She felt the swollen joint as she walked down the steps and had to pause before reaching for the door. She forgot the irritation and almost lost her breath completely when she saw Ben on the other side of the door with a bottle of wine. “I hope it’s not too late to change my mind,” he smiled.
“Well,” somehow she laughed. “Actually my friends were sick. And Meg went out with her boyfriend. So… there’s no dinner.”
She breathed out, hoping he didn’t think she made up the dinner story to lure him back to her apartment. But he came to her apartment. He remembered where she lived. He changed his mind. “We can still have wine,” he offered, not lifting his gray green eyes. Lizzie realized she was in jeans and a t-shirt. Her hair was still wet from her shower. She was barefoot and didn’t… well, she was more attractive than the last two times he saw her – sweaty and muddy after a run.
“Come on up,” she turned around and went back up the stairs.
Lizzie let herself pause in the doorway with the two wine glasses and bottle to take in the reality of the moment. He stood by the mantelpiece of their inactive fireplace. He was in her living room. He accepted her invitation. He came to see her at the end of her race. He came because he thought she wanted that. She felt giddy and unreal… and suddenly very foolish and guilty for letting herself doubt.
He sensed her presence and turned to her frozen stance. He took the glasses from her hand and paused. “Is everything all right? How’s the ankle?”
“It’s been better,” she smiled and set the Malbec on the coffee table. Lizzie sat in front of the table and silently filled the two glasses. She offered him one and took a large sip from her own.
“Where is your roommate?” he disturbed the silence without taking a sip from his glass.
“I have two roommates,” Lizzie explained. “Jackie – the one you met – is visiting her sister this weekend. My other roommate, Meg, is the one who went to the movies with her boyfriend.”
“It’s a nice apartment,” he looked around the room and settled on the couch beside her. Lizzie was glad she cleaned in anticipation of guests. She managed to hide away all of Meg’s vampire novels and washed all the dirty wine glasses.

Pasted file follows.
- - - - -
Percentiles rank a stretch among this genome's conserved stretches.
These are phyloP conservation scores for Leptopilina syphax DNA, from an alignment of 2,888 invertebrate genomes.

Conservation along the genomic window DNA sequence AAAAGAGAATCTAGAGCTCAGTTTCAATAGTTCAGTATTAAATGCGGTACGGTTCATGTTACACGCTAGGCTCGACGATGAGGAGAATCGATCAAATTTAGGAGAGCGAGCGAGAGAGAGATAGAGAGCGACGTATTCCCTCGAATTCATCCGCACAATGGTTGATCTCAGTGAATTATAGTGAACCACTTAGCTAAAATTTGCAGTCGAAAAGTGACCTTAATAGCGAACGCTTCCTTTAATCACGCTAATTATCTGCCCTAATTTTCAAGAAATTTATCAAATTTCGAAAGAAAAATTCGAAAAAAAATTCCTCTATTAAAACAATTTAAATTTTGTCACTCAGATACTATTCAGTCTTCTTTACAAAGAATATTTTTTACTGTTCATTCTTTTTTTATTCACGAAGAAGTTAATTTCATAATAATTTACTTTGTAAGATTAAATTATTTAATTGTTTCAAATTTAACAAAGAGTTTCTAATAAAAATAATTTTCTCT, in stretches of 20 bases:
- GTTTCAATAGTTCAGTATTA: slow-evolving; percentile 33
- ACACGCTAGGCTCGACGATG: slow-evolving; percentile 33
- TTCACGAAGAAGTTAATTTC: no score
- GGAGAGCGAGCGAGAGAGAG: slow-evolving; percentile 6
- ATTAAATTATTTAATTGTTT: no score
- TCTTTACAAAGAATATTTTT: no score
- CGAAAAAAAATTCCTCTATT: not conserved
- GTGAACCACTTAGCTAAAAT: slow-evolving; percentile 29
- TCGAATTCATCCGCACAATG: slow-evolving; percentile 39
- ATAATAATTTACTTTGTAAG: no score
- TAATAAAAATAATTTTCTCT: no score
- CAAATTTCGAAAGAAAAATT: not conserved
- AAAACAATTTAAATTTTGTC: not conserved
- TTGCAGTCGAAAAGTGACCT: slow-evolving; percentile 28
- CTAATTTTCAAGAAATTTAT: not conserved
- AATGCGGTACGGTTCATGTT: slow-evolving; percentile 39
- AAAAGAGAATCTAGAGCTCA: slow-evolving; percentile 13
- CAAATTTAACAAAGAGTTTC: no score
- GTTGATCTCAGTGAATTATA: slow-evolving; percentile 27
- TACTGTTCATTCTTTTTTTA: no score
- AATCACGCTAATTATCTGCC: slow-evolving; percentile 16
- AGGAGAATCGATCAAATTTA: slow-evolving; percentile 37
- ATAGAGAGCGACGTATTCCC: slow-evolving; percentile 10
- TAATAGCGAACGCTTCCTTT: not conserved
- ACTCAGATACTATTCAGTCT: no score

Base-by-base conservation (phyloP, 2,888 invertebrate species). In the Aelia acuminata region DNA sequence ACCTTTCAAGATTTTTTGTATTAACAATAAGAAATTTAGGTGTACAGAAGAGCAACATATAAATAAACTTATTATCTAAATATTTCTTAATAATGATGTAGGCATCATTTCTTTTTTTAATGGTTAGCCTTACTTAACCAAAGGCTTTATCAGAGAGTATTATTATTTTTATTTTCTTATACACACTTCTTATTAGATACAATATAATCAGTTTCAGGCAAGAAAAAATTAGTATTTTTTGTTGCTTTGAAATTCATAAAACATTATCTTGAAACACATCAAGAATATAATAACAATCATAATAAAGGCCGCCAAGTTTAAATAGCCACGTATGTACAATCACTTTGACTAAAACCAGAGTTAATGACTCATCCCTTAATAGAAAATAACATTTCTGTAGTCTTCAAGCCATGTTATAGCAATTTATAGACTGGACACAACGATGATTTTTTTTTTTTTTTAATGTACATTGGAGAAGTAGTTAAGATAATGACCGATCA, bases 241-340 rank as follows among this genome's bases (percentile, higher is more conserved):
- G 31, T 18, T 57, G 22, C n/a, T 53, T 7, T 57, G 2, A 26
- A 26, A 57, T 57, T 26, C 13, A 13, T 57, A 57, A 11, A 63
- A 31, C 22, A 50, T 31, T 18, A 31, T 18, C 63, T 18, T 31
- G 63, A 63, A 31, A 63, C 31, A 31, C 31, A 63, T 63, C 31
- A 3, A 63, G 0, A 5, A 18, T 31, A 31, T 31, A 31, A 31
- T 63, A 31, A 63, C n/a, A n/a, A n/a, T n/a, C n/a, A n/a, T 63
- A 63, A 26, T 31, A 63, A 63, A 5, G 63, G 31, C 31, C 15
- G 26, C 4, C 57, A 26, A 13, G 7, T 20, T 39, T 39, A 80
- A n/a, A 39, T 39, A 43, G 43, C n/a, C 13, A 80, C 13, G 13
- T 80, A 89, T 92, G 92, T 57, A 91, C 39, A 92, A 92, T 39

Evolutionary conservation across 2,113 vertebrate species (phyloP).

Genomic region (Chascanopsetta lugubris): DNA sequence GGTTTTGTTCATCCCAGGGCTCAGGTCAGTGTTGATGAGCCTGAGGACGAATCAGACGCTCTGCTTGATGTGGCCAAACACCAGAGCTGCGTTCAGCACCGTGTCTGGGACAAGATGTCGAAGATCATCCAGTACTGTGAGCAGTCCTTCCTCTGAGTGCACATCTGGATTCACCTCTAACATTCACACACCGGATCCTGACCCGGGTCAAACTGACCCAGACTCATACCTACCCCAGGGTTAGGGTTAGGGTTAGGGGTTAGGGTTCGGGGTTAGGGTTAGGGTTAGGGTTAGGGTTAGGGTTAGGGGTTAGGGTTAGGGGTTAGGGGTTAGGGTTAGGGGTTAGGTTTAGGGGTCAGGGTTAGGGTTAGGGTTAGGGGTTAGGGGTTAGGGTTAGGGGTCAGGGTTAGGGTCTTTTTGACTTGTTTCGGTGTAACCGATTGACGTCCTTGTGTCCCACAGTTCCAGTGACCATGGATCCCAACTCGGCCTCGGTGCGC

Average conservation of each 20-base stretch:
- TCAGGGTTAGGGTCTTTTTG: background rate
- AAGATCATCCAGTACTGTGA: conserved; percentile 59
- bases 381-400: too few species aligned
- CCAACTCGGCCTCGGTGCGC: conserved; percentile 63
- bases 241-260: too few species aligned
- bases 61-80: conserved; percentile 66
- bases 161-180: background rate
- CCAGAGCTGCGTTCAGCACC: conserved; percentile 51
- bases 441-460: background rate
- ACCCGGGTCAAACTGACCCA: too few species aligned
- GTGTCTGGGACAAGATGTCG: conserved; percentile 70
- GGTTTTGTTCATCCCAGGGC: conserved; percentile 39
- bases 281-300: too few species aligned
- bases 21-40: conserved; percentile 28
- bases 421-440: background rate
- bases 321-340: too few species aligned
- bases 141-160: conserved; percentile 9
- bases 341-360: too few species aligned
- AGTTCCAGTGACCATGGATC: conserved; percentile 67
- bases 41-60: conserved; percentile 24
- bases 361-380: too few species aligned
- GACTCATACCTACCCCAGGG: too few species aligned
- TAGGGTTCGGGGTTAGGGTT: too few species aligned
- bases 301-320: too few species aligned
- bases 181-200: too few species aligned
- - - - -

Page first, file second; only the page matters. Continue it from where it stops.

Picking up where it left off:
“Yeah,” Lizzie nodded. “There’s a lot of space for three people. I like the fact we have two floors. I really like the spiral staircase.”
“That is a nice touch,” Ben agreed. “It’s always been the three of you?”
“Well, originally it was Meg, myself, and our friend Nora. We all worked together at an historic village during college and decided to get an apartment together.”
“One of your other museums?”
“Yeah. We used to dress up in period costume and give tours in character. We had a lot of laughs together and learned how to deal with stress. I think it was a pretty easy transition to living together. I’m lucky to have such good friends.”
“You are,” Ben set his glass down. “Do you all still work in museums?”
“I’m the only one. Meg is perpetually in grad school, teaching undergrads and writing another thesis. Nora became a middle school teacher. She’s the most grownup of us. She actually got a fiancé and moved out.”
“So Jackie moved in.”
“Yup.” she saw his gaze and then dropped her eyes to her wine.
“Did you study history in college?” Ben broke another awkward silence.
“I did,” Lizzie took another sip.
“You read a lot in high school.”
“I still do,” she lifted her eyes to him, curious at the observation. “It keeps life interesting when my job is so dull.”
“You think your job is dull?”
He lingered his gaze on her eyes for a second and shifted towards the coffee table where she rested her feet. “Your ankle is swollen,” he observed. “Do you have an Ace bandage?”
“I do,” she muttered into a sip of wine. “On the shelf over the bathroom sink.”
She drank the rest of her glass and a sip of another before he came back with the Ace bandage she abandoned a week ago. He sat back at her side and turned her legs so they rested in his lap. She watched him silently as he slowly pressed his fingers into the bottom of her foot, concentrating his thumb inside her arch. She felt the wine warm her skin and breathed deeply as he progressed down to her heel.
“How did you end up at Mt. Elm?”
“Money,” she shrugged and took another sip as he started to wrap the Ace bandage around her relaxed ankle. “I worked on fundraisers at all the museums. It wasn’t a lot of skill to switch the concept to hospitals.”
“But it’s boring.”
“Why don’t you do something else?”
“I’ve thought about…” she watched him circle the bandage around her foot. “I don’t… I don’t think I’m all that qualified.”
He fastened the bandage and lifted his eyes to her. “Qualified for what?”
Lizzie looked at her wineglass. She didn’t know how to answer that. It was a relatively simple question. It was an answer she would have easily found had Andrew not bailed and stayed home. If Andrew hadn’t stayed home with Davis, she wouldn’t be sitting with her legs across Ben’s lap on her second glass of wine. “I…” she muttered, looking at her hands. Suddenly his hands were unclasping the glass and taking it away from her to put on the table. He moved his hands to her chin and pulled her against his lips for a lengthy kiss.